Buzz Bishop Media Kit

For this week’s speedlink, I’m turning to the wonderfully diverse world of freelancing and small business for inspiration and guidance. Let’s see what the blogosphere has to offer.

We start off with a post from Buzz Bishop who says the best way to put together a media kit for your blog is to get a professional to do it. We do live in an increasingly DIY society, but the amount of time it’d take for you to learn the ropes and put something together is better spent elsewhere. I took the same approach to the cover design and formatting for Beyond the Margins, as well as the design for my business card.

What is your time worth to you? It’s a question posed by Morten Rand-Hendriksen as he explores a different way to calculate how to charge what you’re worth. He looks at the disjoint we have between valuing our personal time and valuing the work that we do as freelance designers, developers, writers, photographers and artists. You shouldn’t sell yourself short and you should factor for all your non-billable hours too.

Many people will tell you about the Pareto principle where 80% of your money will come from 20% of your clients, but Conrad Feagin reminds us that one of the keys to earning a steady income as a freelancer is to avoid putting all your eggs in one basket. When you come to rely on just one or two clients, you could be setting yourself up for a lot of disappointment if one of them happens to fall out for whatever reason. It pays to hedge your bets, so to speak.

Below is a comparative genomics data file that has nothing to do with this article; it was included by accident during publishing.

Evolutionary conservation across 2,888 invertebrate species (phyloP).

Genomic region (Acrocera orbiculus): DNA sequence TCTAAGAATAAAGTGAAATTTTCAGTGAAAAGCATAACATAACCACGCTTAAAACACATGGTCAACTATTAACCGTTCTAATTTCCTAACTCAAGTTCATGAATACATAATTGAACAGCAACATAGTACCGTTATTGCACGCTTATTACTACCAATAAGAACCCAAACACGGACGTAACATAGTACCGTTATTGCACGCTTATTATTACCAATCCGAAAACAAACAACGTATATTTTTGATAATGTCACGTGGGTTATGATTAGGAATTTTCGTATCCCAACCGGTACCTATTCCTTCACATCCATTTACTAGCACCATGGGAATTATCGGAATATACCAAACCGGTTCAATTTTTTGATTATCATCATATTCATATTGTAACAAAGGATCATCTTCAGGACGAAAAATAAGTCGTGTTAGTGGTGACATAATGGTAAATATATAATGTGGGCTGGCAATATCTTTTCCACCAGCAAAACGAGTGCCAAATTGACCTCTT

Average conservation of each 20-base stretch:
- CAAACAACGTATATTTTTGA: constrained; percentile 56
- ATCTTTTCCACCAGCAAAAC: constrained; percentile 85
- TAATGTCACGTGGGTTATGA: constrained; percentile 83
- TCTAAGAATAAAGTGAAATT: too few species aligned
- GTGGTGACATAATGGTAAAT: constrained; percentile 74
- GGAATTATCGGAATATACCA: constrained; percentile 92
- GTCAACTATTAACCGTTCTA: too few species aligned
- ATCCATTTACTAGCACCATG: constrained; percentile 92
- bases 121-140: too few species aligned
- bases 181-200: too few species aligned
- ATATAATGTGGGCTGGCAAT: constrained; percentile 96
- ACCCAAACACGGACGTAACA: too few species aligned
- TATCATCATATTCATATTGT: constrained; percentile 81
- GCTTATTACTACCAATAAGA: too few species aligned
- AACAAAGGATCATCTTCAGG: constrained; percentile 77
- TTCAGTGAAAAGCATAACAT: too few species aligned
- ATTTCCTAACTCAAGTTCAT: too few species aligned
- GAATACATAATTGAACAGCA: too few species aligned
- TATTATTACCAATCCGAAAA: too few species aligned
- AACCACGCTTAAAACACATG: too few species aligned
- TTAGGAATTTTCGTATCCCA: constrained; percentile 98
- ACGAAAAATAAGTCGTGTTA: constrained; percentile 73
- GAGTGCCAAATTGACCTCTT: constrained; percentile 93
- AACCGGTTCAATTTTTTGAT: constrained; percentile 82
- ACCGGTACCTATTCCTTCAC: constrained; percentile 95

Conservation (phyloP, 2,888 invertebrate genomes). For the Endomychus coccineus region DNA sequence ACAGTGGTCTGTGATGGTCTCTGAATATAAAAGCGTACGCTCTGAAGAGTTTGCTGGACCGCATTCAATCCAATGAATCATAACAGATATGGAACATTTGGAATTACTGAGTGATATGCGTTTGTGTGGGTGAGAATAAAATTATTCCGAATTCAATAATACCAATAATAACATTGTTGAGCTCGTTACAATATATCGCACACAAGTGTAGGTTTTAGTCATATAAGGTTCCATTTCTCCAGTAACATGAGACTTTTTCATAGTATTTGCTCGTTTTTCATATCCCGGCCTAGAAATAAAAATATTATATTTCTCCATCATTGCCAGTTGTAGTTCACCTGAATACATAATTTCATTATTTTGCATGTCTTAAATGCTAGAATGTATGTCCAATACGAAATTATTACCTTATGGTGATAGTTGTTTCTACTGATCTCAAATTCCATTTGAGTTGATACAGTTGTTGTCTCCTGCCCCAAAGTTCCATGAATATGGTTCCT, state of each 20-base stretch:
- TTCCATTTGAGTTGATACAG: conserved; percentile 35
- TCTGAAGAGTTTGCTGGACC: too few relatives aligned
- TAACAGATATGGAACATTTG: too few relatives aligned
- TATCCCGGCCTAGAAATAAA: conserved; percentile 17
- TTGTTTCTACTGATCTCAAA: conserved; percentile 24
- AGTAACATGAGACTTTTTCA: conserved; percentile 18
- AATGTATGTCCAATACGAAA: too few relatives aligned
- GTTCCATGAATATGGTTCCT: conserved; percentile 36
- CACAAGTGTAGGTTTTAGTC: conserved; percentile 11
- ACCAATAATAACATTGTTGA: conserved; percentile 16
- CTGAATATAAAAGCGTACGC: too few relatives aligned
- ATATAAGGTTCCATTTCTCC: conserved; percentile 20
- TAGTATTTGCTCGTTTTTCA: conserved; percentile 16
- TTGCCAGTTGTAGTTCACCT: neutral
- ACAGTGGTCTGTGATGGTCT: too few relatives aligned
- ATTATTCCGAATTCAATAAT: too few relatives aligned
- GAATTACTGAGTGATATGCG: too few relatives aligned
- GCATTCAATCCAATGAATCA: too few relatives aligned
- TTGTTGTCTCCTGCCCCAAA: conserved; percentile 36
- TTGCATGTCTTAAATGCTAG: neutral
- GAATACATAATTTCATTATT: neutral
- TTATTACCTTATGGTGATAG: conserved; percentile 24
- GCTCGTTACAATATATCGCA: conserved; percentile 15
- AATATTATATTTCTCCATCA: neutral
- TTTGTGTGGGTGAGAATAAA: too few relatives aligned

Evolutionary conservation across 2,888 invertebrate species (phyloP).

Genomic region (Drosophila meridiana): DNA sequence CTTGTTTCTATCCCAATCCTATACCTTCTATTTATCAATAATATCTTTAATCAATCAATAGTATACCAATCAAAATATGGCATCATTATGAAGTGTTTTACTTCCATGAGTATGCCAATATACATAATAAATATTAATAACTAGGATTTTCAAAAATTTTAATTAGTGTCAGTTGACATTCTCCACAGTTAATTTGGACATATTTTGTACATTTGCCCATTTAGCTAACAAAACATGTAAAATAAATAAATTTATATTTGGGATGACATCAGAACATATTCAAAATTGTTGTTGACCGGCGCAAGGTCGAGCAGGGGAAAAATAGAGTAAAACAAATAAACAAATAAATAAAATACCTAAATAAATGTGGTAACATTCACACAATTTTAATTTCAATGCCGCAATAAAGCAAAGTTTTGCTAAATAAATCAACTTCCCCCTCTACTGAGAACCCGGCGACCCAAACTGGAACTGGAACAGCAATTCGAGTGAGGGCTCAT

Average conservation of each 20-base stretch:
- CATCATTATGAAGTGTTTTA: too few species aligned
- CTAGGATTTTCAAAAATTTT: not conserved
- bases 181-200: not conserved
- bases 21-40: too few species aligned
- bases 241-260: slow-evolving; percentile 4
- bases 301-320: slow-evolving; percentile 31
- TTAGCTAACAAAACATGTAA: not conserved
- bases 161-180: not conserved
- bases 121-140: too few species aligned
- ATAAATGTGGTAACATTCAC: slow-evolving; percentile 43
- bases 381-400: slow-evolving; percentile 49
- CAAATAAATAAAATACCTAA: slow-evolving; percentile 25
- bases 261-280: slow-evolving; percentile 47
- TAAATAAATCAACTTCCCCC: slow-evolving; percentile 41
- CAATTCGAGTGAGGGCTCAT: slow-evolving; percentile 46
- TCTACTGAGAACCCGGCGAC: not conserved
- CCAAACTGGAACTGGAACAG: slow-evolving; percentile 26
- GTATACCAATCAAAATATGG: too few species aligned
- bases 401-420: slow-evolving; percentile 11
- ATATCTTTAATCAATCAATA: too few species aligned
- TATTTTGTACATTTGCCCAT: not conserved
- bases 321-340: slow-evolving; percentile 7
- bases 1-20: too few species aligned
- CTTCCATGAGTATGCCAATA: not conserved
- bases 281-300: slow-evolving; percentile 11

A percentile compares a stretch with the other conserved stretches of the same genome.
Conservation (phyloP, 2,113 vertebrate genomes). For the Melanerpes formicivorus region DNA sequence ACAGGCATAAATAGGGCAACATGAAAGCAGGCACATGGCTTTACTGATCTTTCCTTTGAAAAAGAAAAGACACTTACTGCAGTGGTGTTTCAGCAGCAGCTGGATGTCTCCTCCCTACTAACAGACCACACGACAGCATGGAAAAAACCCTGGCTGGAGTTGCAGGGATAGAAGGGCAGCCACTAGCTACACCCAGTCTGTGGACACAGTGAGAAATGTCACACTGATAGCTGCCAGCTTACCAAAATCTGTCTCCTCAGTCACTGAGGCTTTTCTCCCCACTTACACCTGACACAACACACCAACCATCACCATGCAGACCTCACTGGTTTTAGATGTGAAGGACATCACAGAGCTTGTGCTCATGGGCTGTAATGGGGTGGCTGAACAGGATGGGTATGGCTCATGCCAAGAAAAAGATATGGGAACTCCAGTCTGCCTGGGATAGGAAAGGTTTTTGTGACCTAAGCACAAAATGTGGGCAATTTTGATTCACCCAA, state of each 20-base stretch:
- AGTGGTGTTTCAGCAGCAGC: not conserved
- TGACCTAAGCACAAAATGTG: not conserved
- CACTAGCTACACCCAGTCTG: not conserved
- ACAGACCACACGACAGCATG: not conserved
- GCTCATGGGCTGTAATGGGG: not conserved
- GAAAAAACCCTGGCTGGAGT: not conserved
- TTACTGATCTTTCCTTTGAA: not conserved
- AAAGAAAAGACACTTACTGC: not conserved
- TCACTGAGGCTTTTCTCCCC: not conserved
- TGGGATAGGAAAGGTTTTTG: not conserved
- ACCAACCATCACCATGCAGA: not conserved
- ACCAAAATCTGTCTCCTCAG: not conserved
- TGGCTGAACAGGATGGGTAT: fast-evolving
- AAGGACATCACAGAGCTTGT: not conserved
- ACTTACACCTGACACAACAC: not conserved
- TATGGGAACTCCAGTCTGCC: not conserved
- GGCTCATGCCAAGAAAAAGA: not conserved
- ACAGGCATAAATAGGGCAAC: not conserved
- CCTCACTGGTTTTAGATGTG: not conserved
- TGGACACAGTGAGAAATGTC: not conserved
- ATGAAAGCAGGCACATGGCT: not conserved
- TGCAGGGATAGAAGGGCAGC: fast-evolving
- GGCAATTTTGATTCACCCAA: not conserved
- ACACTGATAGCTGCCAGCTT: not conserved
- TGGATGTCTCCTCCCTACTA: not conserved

After three years, Jeremy Lim has decided to resurrect his Espresso Shots project, interviewing “inspiring people” that he meets. The series kicks off again with Steven Ngo, the man behind a non-profit organization called Healing Using Music. They provide free live music performances to schools and care facilities as means to “bring happiness into people’s lives.” Now, I’ve got to wonder when Jeremy will invite me onto the program…

Last but not least, we have Neil Patel responding to the recent decree by Google’s Matt Cuts that guest blogging has become too spammy and “you should probably stop.” The former may be true, but Neil is saying that guest blogging will still work as long as you follow a few guidelines. Most importantly, make sure that you are still providing real value to a relevant audience and avoid using rich anchor text for any of your backlinks. And don’t be afraid to link out to other sites and resources too.